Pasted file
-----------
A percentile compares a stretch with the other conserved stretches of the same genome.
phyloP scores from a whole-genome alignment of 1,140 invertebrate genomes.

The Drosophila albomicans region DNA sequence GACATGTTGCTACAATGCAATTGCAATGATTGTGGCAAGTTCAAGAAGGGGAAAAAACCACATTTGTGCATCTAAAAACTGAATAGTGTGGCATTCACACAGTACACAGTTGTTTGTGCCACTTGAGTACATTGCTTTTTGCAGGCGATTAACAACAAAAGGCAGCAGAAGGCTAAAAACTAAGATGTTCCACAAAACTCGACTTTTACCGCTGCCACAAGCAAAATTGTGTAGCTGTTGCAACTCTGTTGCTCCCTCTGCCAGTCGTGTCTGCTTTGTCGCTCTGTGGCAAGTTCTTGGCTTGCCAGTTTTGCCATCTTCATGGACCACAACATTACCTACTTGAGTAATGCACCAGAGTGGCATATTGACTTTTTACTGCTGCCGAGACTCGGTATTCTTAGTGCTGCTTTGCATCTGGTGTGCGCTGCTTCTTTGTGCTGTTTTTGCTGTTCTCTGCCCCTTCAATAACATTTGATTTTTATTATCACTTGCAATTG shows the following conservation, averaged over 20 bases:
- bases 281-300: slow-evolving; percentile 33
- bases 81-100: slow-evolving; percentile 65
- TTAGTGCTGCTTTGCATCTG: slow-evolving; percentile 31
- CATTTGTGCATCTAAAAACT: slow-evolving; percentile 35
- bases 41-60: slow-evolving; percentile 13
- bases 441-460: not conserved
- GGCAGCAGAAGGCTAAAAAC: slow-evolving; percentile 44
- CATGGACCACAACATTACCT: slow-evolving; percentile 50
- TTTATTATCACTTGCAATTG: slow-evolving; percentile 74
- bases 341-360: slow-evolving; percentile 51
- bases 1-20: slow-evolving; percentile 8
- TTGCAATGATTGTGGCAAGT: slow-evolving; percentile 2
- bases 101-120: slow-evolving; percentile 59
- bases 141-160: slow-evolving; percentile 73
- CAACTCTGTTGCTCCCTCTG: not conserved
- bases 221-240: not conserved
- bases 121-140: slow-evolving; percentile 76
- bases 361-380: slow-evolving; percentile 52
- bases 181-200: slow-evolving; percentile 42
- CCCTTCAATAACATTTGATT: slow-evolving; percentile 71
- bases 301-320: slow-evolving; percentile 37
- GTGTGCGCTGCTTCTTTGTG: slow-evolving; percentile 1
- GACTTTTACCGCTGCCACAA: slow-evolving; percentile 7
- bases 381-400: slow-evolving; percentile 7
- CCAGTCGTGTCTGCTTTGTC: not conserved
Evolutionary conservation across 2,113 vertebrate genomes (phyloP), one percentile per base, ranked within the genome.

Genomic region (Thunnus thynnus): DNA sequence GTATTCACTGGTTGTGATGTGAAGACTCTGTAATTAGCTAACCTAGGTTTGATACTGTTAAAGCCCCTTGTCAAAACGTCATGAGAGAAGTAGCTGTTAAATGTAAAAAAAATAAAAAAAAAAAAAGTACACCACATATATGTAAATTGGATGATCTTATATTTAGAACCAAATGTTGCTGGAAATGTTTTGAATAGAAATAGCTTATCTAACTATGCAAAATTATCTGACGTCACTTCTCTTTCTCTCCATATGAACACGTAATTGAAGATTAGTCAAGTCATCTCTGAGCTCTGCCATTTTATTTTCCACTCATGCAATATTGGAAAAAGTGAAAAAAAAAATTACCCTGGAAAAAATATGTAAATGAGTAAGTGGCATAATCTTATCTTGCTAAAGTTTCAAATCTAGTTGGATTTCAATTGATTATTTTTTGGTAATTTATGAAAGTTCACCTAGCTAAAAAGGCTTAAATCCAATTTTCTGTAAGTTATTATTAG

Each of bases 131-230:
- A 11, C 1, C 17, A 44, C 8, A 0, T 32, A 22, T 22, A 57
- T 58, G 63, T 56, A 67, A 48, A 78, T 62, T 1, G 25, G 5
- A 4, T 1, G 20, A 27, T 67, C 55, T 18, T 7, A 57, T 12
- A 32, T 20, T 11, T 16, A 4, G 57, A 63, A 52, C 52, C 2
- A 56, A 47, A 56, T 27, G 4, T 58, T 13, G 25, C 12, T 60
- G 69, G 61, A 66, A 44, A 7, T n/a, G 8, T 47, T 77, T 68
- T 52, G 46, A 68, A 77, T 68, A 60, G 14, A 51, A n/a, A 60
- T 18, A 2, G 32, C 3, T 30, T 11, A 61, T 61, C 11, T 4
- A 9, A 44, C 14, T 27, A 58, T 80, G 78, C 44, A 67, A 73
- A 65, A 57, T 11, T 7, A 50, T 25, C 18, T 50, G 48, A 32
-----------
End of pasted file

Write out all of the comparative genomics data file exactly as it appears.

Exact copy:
A percentile compares a stretch with the other conserved stretches of the same genome.
phyloP scores from a whole-genome alignment of 1,140 invertebrate genomes.

The Drosophila albomicans region DNA sequence GACATGTTGCTACAATGCAATTGCAATGATTGTGGCAAGTTCAAGAAGGGGAAAAAACCACATTTGTGCATCTAAAAACTGAATAGTGTGGCATTCACACAGTACACAGTTGTTTGTGCCACTTGAGTACATTGCTTTTTGCAGGCGATTAACAACAAAAGGCAGCAGAAGGCTAAAAACTAAGATGTTCCACAAAACTCGACTTTTACCGCTGCCACAAGCAAAATTGTGTAGCTGTTGCAACTCTGTTGCTCCCTCTGCCAGTCGTGTCTGCTTTGTCGCTCTGTGGCAAGTTCTTGGCTTGCCAGTTTTGCCATCTTCATGGACCACAACATTACCTACTTGAGTAATGCACCAGAGTGGCATATTGACTTTTTACTGCTGCCGAGACTCGGTATTCTTAGTGCTGCTTTGCATCTGGTGTGCGCTGCTTCTTTGTGCTGTTTTTGCTGTTCTCTGCCCCTTCAATAACATTTGATTTTTATTATCACTTGCAATTG shows the following conservation, averaged over 20 bases:
- bases 281-300: slow-evolving; percentile 33
- bases 81-100: slow-evolving; percentile 65
- TTAGTGCTGCTTTGCATCTG: slow-evolving; percentile 31
- CATTTGTGCATCTAAAAACT: slow-evolving; percentile 35
- bases 41-60: slow-evolving; percentile 13
- bases 441-460: not conserved
- GGCAGCAGAAGGCTAAAAAC: slow-evolving; percentile 44
- CATGGACCACAACATTACCT: slow-evolving; percentile 50
- TTTATTATCACTTGCAATTG: slow-evolving; percentile 74
- bases 341-360: slow-evolving; percentile 51
- bases 1-20: slow-evolving; percentile 8
- TTGCAATGATTGTGGCAAGT: slow-evolving; percentile 2
- bases 101-120: slow-evolving; percentile 59
- bases 141-160: slow-evolving; percentile 73
- CAACTCTGTTGCTCCCTCTG: not conserved
- bases 221-240: not conserved
- bases 121-140: slow-evolving; percentile 76
- bases 361-380: slow-evolving; percentile 52
- bases 181-200: slow-evolving; percentile 42
- CCCTTCAATAACATTTGATT: slow-evolving; percentile 71
- bases 301-320: slow-evolving; percentile 37
- GTGTGCGCTGCTTCTTTGTG: slow-evolving; percentile 1
- GACTTTTACCGCTGCCACAA: slow-evolving; percentile 7
- bases 381-400: slow-evolving; percentile 7
- CCAGTCGTGTCTGCTTTGTC: not conserved
Evolutionary conservation across 2,113 vertebrate genomes (phyloP), one percentile per base, ranked within the genome.

Genomic region (Thunnus thynnus): DNA sequence GTATTCACTGGTTGTGATGTGAAGACTCTGTAATTAGCTAACCTAGGTTTGATACTGTTAAAGCCCCTTGTCAAAACGTCATGAGAGAAGTAGCTGTTAAATGTAAAAAAAATAAAAAAAAAAAAAGTACACCACATATATGTAAATTGGATGATCTTATATTTAGAACCAAATGTTGCTGGAAATGTTTTGAATAGAAATAGCTTATCTAACTATGCAAAATTATCTGACGTCACTTCTCTTTCTCTCCATATGAACACGTAATTGAAGATTAGTCAAGTCATCTCTGAGCTCTGCCATTTTATTTTCCACTCATGCAATATTGGAAAAAGTGAAAAAAAAAATTACCCTGGAAAAAATATGTAAATGAGTAAGTGGCATAATCTTATCTTGCTAAAGTTTCAAATCTAGTTGGATTTCAATTGATTATTTTTTGGTAATTTATGAAAGTTCACCTAGCTAAAAAGGCTTAAATCCAATTTTCTGTAAGTTATTATTAG

Each of bases 131-230:
- A 11, C 1, C 17, A 44, C 8, A 0, T 32, A 22, T 22, A 57
- T 58, G 63, T 56, A 67, A 48, A 78, T 62, T 1, G 25, G 5
- A 4, T 1, G 20, A 27, T 67, C 55, T 18, T 7, A 57, T 12
- A 32, T 20, T 11, T 16, A 4, G 57, A 63, A 52, C 52, C 2
- A 56, A 47, A 56, T 27, G 4, T 58, T 13, G 25, C 12, T 60
- G 69, G 61, A 66, A 44, A 7, T n/a, G 8, T 47, T 77, T 68
- T 52, G 46, A 68, A 77, T 68, A 60, G 14, A 51, A n/a, A 60
- T 18, A 2, G 32, C 3, T 30, T 11, A 61, T 61, C 11, T 4
- A 9, A 44, C 14, T 27, A 58, T 80, G 78, C 44, A 67, A 73
- A 65, A 57, T 11, T 7, A 50, T 25, C 18, T 50, G 48, A 32